Suzy’s Gardens


Suzy and Russ have lived in their home for 35 years. Suzy has spent thousands of hours creating a beautiful garden. Flowers spill out of dozens of pots. Plantings form several green “rooms,” each with its own ambiance. Every window in Suzy’s house looks onto a carefully thought-out view.

An early morning visiter in Suzy’s Oregon City Garden (photo by Suzy)

Although she’s modest about it, Suzy became a Master Gardener after she retired.


Trail cam photo


Their Oregon City home is less than ten minutes from Clackamas Community College and the Molalla Avenue business district. They enjoy plenty of wildlife; deer, raccoon, and birds.  Last October their next-door neighbors lost a goat to a cougar and the guilty party was caught on a trail camera. Fortunately, it was a rare visit and the cougar moved on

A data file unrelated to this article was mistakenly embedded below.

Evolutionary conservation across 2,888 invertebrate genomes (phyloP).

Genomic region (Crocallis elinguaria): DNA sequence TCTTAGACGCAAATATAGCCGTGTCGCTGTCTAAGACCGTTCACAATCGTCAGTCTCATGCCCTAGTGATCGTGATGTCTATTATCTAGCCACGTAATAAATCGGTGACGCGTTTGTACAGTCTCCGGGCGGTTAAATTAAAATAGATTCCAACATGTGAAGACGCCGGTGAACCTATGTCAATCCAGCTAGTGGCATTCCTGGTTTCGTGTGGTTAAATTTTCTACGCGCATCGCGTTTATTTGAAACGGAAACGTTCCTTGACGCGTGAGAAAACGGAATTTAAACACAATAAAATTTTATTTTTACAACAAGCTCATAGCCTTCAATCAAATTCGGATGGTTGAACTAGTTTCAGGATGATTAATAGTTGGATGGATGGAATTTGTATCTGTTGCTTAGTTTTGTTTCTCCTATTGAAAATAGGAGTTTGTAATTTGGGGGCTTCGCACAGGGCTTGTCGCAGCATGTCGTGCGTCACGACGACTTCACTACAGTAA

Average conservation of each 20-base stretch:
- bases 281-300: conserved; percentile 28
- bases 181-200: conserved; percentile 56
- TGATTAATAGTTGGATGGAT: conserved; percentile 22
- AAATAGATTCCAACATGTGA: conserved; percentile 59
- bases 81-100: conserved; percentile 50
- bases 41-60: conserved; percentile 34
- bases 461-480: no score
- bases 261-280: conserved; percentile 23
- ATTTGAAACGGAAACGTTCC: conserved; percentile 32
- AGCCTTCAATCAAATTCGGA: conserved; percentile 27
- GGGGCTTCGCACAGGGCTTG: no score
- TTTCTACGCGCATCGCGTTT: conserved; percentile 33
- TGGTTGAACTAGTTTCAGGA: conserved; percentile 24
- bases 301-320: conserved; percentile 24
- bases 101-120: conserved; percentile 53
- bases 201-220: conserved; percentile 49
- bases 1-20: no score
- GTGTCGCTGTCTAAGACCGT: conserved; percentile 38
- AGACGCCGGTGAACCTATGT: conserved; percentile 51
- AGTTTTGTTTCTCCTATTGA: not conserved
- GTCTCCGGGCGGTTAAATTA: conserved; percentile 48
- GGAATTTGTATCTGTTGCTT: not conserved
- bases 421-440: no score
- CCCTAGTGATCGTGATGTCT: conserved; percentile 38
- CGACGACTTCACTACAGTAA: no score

Before Suzy and I left for a day trip to their coastal cottage, we took a tour of her home garden while I snapped pictures.










“You’ll find another ‘jungle’ at the beach house,” Russ said affectionately. I’m sure he meant to say, “another beautiful garden.”


Along the way, we stopped at Cannon Beach, Haystack Rock, Arcadia Beach, and Arch Cape. Suzy grew up playing on Oregon’s beaches and she knows them well

We walked barefoot in the sand, dipped our toes in the cold Pacific, and breathed the sweet coastal air. Never mind that I grew up in eastern Washington, the Oregon coast always makes me feel as if I’ve found my way home.

Russ was right, Suzy’s coastal garden is as lovely as her home garden.




After lunch at the beach house, Suzy watered her outdoor pots and shared family stories in anticipation of spending July 4 in Nehalem with her grandkids.


A large elk herd frequently visits the beach house and I sensed that Suzy was eager for them to show up while we were there. I hoped so too. As it turned out, they showed up in large numbers, along with nine calves, about two days after my visit.